Good news for SOCOM fans. Today, Sony and Zipper Interactive announced that they're working on the next installment in the franchise, SOCOM III: U.S. Navy SEALs for the PlayStation 2, which will go on sale sometime in autumn 2005.
This new game will boast more weapons, larger levels, improved CPU intelligence, and — a first for the franchise — vehicular combat. Of course, online play using the Network Adapter device will also be supported, although Sony hasn't revealed how many simultaneous players the game will support or what features will be available in online matches.
The main locales for SOCOM III are said to be Morocco, Poland, and Bangladesh. Zipper is using an all-new streaming technology, which has enabled the company to devise maps that are six times larger than those seen in the previous SOCOM game. Due to the size of these new levels, multiple missions paths will be included that will let the player choose a different set of objectives each time a level is played.
CPU behavior is being improved on both sides–so that friendlies do a better job of assisting and hostiles actually work together to out-flank the Navy attack squad. Representatives from Zipper made it clear that players will no longer have to worry about one of their team-mates just taking a walk to nowhere in particular at random times.
Gun-heds will be pleased to learn that SOCOM III will include 31 different weapons and 20+ different add-on accessories. Weapons and accessories can be combined and customized to come up with hundreds of unique armament combinations.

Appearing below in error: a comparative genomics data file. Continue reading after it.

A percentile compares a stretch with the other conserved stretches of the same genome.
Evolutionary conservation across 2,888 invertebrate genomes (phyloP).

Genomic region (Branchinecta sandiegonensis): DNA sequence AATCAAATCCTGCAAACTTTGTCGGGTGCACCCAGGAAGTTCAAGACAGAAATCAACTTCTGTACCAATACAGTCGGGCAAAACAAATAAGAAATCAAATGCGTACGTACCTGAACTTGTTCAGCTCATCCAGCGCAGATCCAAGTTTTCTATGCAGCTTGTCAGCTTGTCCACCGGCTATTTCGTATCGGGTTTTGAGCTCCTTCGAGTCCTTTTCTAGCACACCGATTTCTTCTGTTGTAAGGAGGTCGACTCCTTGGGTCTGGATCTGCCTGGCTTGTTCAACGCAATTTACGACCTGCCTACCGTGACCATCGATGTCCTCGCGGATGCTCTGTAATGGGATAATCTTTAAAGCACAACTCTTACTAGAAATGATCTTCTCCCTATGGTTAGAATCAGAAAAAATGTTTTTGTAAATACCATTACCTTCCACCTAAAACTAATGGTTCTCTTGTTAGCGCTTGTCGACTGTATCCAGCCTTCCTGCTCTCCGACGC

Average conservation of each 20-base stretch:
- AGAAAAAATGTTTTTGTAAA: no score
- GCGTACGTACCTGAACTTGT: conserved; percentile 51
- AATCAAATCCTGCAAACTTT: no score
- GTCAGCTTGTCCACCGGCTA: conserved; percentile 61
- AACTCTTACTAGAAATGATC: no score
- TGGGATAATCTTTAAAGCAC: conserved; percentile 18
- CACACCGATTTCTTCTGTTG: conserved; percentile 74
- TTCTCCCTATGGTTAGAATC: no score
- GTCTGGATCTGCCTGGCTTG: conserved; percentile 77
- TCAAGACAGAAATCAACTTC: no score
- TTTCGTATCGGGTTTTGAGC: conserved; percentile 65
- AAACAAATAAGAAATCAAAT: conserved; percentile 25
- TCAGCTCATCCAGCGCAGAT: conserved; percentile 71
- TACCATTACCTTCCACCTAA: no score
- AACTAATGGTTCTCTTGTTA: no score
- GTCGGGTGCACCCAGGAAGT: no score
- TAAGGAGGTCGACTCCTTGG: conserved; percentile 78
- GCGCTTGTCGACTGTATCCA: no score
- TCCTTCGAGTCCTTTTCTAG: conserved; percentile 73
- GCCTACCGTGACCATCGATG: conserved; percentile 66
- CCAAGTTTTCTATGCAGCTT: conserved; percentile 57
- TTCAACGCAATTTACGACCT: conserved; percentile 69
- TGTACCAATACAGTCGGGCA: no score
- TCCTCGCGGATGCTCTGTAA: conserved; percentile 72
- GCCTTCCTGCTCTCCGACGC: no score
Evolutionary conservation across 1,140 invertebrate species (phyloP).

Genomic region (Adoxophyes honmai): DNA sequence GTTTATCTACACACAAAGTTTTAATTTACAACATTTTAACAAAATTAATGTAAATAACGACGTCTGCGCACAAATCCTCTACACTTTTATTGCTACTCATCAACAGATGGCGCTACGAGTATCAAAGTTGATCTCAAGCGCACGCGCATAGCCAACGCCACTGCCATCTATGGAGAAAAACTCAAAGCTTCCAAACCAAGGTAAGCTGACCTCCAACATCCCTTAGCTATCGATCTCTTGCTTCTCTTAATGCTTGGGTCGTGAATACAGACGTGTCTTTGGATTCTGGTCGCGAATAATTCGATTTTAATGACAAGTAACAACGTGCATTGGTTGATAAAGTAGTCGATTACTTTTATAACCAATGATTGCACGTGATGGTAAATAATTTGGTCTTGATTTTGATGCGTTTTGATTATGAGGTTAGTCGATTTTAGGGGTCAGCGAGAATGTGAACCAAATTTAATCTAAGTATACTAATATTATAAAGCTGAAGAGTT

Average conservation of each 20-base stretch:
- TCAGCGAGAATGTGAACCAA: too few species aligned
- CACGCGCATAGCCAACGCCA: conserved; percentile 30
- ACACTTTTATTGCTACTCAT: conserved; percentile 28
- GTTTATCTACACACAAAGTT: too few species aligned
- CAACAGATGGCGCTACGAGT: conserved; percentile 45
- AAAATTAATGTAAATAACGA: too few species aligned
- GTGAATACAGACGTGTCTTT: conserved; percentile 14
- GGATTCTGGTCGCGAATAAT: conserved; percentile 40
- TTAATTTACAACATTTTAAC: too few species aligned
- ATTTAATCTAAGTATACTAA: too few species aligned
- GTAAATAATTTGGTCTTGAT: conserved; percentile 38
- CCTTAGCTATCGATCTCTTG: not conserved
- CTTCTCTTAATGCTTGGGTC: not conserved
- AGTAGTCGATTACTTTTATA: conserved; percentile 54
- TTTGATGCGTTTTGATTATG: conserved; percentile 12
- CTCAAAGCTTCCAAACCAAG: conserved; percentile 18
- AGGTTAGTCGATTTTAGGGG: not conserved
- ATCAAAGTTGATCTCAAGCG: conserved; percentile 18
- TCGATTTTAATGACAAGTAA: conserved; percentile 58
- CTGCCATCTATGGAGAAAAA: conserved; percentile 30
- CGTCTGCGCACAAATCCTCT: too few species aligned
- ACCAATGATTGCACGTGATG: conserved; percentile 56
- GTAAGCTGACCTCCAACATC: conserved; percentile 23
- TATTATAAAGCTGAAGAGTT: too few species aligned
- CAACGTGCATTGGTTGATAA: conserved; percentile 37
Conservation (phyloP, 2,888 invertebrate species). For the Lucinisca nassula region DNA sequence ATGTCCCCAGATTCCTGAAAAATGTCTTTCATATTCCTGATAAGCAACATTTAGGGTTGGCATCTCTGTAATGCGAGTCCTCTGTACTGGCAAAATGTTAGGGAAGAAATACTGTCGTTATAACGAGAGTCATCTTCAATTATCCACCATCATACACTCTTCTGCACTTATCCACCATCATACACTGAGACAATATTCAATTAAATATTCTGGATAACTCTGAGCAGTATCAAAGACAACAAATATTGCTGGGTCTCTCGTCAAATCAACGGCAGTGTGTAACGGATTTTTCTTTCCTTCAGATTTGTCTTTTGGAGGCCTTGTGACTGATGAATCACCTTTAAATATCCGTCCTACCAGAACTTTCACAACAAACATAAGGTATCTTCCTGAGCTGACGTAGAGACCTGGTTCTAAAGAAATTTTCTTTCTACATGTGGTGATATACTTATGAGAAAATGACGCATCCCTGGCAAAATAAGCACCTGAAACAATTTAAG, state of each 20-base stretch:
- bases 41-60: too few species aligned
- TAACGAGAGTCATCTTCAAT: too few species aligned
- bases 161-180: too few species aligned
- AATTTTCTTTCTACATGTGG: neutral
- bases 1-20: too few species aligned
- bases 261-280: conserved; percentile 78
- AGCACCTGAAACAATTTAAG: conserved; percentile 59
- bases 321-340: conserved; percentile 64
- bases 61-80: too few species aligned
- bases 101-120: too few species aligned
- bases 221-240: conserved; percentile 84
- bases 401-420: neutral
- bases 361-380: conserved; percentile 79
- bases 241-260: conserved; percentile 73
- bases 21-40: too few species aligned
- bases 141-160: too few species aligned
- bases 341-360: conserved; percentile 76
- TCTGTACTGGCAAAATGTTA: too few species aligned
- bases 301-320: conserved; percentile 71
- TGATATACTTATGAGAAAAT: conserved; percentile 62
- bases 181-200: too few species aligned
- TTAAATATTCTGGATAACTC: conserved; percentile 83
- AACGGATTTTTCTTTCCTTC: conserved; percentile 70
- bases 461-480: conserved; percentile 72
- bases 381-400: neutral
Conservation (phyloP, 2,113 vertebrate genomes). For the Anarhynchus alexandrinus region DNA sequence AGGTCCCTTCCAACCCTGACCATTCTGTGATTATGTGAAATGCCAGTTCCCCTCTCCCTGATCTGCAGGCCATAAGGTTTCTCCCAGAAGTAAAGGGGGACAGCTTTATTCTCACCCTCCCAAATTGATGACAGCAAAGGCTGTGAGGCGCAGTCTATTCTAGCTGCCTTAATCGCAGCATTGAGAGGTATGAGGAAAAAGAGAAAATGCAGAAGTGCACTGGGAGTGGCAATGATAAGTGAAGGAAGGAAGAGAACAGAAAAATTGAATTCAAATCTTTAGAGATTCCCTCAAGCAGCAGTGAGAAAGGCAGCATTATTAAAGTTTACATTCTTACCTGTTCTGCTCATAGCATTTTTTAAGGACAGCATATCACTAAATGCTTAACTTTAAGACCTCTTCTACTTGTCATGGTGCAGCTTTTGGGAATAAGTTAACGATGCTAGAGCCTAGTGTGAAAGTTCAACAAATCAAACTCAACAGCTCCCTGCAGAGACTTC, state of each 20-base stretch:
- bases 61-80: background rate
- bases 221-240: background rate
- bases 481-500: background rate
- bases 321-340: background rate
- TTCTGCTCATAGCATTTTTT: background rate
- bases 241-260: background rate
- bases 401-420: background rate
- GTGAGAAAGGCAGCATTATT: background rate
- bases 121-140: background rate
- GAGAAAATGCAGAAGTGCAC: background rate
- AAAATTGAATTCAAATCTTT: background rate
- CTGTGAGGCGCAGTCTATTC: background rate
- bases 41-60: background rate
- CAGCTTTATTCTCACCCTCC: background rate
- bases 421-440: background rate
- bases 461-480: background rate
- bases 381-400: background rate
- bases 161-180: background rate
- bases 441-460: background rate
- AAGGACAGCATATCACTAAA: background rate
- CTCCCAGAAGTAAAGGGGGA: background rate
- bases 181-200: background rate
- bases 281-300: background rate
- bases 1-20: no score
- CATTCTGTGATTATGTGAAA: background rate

Swimming is being put into the game as an optional ability–which isn't really a surprise. The surprise is that it took them three games to implement one of the SEALs most common infiltration tactics.
Perhaps the most significant upgrade to SOCOM III is the addition of vehicles. The game will include a dozen different vehicles, including tanks, assault boats, personnel carriers, jeeps, and helicopters. Some vehicles will only provide room for a driver and a gunner, making them useful for quick ambush missions. Other vehicles will let you carry the whole squad to a destination. On a tank, for example, you'll be able to tell your team to ride along on the armored skirt, which will enable them to take pot-shots at the enemy while you handle the driving and main cannon duties.
A brief video demonstration of the game was shown at the press conference today. It showed two squads fighting it out inside a bombed-out city for control of a central square. From the looks of things, the graphics are sharper this time around and they've tweaked the graphics engine to allow more people, bullets, and shrapnel to be displayed without much in the way of slow-down or jitters. We were impressed to see that the SEALs and terrorists can now duck behind objects and aim around corners. The demonstration also showed how three different vehicles–a tank, an armored strike vehicle, and an attack shopper–can be put to use. The framerate didn't seem to drop significantly when vehicles were in motion, but the graphics did slow to a crawl every time a large explosion went off. Considering how early the game is right now, those hiccups will likely be ironed out long before the game's eventual release.
We'll have more on SOCOM III in the weeks ahead. Until then, feel free to take a peek at some images from today's demonstration .